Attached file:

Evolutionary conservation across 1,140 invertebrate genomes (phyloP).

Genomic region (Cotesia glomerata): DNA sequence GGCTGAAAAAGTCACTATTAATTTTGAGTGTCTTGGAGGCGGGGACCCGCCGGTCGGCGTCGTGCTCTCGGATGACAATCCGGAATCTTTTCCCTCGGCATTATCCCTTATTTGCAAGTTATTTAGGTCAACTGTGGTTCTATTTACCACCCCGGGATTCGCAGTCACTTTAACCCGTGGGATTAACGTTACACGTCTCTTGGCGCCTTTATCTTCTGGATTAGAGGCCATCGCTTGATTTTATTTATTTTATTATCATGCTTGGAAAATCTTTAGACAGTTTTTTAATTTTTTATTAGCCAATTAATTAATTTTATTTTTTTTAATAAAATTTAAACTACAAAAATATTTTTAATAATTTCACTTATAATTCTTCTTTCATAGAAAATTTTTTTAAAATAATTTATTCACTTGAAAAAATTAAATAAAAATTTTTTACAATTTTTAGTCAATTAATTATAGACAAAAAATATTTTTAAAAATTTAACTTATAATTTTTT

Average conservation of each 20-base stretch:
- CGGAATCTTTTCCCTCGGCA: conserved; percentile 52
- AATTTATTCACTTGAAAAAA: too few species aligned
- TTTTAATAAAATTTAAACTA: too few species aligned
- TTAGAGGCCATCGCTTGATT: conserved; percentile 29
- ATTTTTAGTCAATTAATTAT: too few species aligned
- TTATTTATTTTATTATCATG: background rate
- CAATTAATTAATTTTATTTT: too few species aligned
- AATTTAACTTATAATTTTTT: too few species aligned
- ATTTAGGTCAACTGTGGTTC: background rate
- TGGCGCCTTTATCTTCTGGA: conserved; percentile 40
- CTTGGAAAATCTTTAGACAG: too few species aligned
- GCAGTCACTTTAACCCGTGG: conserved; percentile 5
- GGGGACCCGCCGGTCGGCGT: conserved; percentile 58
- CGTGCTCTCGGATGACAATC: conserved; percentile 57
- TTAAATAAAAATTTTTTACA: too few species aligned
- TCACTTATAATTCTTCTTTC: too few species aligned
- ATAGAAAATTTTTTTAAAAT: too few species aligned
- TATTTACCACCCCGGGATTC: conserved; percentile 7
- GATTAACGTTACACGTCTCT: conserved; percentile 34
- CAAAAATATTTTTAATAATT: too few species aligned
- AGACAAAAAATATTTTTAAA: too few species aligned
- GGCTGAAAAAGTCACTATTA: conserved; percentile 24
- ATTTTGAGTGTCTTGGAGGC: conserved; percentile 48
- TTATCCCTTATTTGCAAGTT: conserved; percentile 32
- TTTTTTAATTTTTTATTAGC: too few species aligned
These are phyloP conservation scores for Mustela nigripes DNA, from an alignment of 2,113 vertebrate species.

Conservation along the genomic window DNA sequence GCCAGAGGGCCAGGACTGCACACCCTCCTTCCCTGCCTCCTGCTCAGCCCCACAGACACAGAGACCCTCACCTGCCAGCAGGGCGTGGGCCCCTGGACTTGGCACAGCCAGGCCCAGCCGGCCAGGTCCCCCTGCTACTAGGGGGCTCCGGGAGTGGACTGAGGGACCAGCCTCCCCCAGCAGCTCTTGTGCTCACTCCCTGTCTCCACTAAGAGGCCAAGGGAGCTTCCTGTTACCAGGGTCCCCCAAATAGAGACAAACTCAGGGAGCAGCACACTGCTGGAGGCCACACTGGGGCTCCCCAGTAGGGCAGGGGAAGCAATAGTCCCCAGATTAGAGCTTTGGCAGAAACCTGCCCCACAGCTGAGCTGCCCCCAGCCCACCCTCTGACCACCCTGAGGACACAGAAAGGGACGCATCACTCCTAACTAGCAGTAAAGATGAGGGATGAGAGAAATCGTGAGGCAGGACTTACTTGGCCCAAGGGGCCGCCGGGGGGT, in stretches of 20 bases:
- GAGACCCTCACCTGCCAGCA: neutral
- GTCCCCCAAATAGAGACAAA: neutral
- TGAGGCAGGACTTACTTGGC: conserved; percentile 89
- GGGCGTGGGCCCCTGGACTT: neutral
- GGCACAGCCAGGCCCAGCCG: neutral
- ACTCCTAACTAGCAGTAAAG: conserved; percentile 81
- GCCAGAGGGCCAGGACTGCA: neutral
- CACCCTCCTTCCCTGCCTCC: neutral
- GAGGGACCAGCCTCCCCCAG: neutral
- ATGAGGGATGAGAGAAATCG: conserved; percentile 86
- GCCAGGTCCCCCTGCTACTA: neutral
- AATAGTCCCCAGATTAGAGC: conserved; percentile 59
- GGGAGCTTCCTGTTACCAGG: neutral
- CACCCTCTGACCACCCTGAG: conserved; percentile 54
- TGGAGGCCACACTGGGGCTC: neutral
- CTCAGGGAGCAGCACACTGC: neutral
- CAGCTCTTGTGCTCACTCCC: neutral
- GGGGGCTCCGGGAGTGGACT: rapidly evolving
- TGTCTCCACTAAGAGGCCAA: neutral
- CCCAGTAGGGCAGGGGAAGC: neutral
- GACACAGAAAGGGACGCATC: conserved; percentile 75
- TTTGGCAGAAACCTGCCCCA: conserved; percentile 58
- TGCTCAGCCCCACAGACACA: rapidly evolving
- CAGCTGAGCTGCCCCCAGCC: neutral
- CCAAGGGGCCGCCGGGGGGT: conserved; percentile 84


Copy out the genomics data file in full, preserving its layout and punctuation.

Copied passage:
Evolutionary conservation across 1,140 invertebrate genomes (phyloP).

Genomic region (Cotesia glomerata): DNA sequence GGCTGAAAAAGTCACTATTAATTTTGAGTGTCTTGGAGGCGGGGACCCGCCGGTCGGCGTCGTGCTCTCGGATGACAATCCGGAATCTTTTCCCTCGGCATTATCCCTTATTTGCAAGTTATTTAGGTCAACTGTGGTTCTATTTACCACCCCGGGATTCGCAGTCACTTTAACCCGTGGGATTAACGTTACACGTCTCTTGGCGCCTTTATCTTCTGGATTAGAGGCCATCGCTTGATTTTATTTATTTTATTATCATGCTTGGAAAATCTTTAGACAGTTTTTTAATTTTTTATTAGCCAATTAATTAATTTTATTTTTTTTAATAAAATTTAAACTACAAAAATATTTTTAATAATTTCACTTATAATTCTTCTTTCATAGAAAATTTTTTTAAAATAATTTATTCACTTGAAAAAATTAAATAAAAATTTTTTACAATTTTTAGTCAATTAATTATAGACAAAAAATATTTTTAAAAATTTAACTTATAATTTTTT

Average conservation of each 20-base stretch:
- CGGAATCTTTTCCCTCGGCA: conserved; percentile 52
- AATTTATTCACTTGAAAAAA: too few species aligned
- TTTTAATAAAATTTAAACTA: too few species aligned
- TTAGAGGCCATCGCTTGATT: conserved; percentile 29
- ATTTTTAGTCAATTAATTAT: too few species aligned
- TTATTTATTTTATTATCATG: background rate
- CAATTAATTAATTTTATTTT: too few species aligned
- AATTTAACTTATAATTTTTT: too few species aligned
- ATTTAGGTCAACTGTGGTTC: background rate
- TGGCGCCTTTATCTTCTGGA: conserved; percentile 40
- CTTGGAAAATCTTTAGACAG: too few species aligned
- GCAGTCACTTTAACCCGTGG: conserved; percentile 5
- GGGGACCCGCCGGTCGGCGT: conserved; percentile 58
- CGTGCTCTCGGATGACAATC: conserved; percentile 57
- TTAAATAAAAATTTTTTACA: too few species aligned
- TCACTTATAATTCTTCTTTC: too few species aligned
- ATAGAAAATTTTTTTAAAAT: too few species aligned
- TATTTACCACCCCGGGATTC: conserved; percentile 7
- GATTAACGTTACACGTCTCT: conserved; percentile 34
- CAAAAATATTTTTAATAATT: too few species aligned
- AGACAAAAAATATTTTTAAA: too few species aligned
- GGCTGAAAAAGTCACTATTA: conserved; percentile 24
- ATTTTGAGTGTCTTGGAGGC: conserved; percentile 48
- TTATCCCTTATTTGCAAGTT: conserved; percentile 32
- TTTTTTAATTTTTTATTAGC: too few species aligned
These are phyloP conservation scores for Mustela nigripes DNA, from an alignment of 2,113 vertebrate species.

Conservation along the genomic window DNA sequence GCCAGAGGGCCAGGACTGCACACCCTCCTTCCCTGCCTCCTGCTCAGCCCCACAGACACAGAGACCCTCACCTGCCAGCAGGGCGTGGGCCCCTGGACTTGGCACAGCCAGGCCCAGCCGGCCAGGTCCCCCTGCTACTAGGGGGCTCCGGGAGTGGACTGAGGGACCAGCCTCCCCCAGCAGCTCTTGTGCTCACTCCCTGTCTCCACTAAGAGGCCAAGGGAGCTTCCTGTTACCAGGGTCCCCCAAATAGAGACAAACTCAGGGAGCAGCACACTGCTGGAGGCCACACTGGGGCTCCCCAGTAGGGCAGGGGAAGCAATAGTCCCCAGATTAGAGCTTTGGCAGAAACCTGCCCCACAGCTGAGCTGCCCCCAGCCCACCCTCTGACCACCCTGAGGACACAGAAAGGGACGCATCACTCCTAACTAGCAGTAAAGATGAGGGATGAGAGAAATCGTGAGGCAGGACTTACTTGGCCCAAGGGGCCGCCGGGGGGT, in stretches of 20 bases:
- GAGACCCTCACCTGCCAGCA: neutral
- GTCCCCCAAATAGAGACAAA: neutral
- TGAGGCAGGACTTACTTGGC: conserved; percentile 89
- GGGCGTGGGCCCCTGGACTT: neutral
- GGCACAGCCAGGCCCAGCCG: neutral
- ACTCCTAACTAGCAGTAAAG: conserved; percentile 81
- GCCAGAGGGCCAGGACTGCA: neutral
- CACCCTCCTTCCCTGCCTCC: neutral
- GAGGGACCAGCCTCCCCCAG: neutral
- ATGAGGGATGAGAGAAATCG: conserved; percentile 86
- GCCAGGTCCCCCTGCTACTA: neutral
- AATAGTCCCCAGATTAGAGC: conserved; percentile 59
- GGGAGCTTCCTGTTACCAGG: neutral
- CACCCTCTGACCACCCTGAG: conserved; percentile 54
- TGGAGGCCACACTGGGGCTC: neutral
- CTCAGGGAGCAGCACACTGC: neutral
- CAGCTCTTGTGCTCACTCCC: neutral
- GGGGGCTCCGGGAGTGGACT: rapidly evolving
- TGTCTCCACTAAGAGGCCAA: neutral
- CCCAGTAGGGCAGGGGAAGC: neutral
- GACACAGAAAGGGACGCATC: conserved; percentile 75
- TTTGGCAGAAACCTGCCCCA: conserved; percentile 58
- TGCTCAGCCCCACAGACACA: rapidly evolving
- CAGCTGAGCTGCCCCCAGCC: neutral
- CCAAGGGGCCGCCGGGGGGT: conserved; percentile 84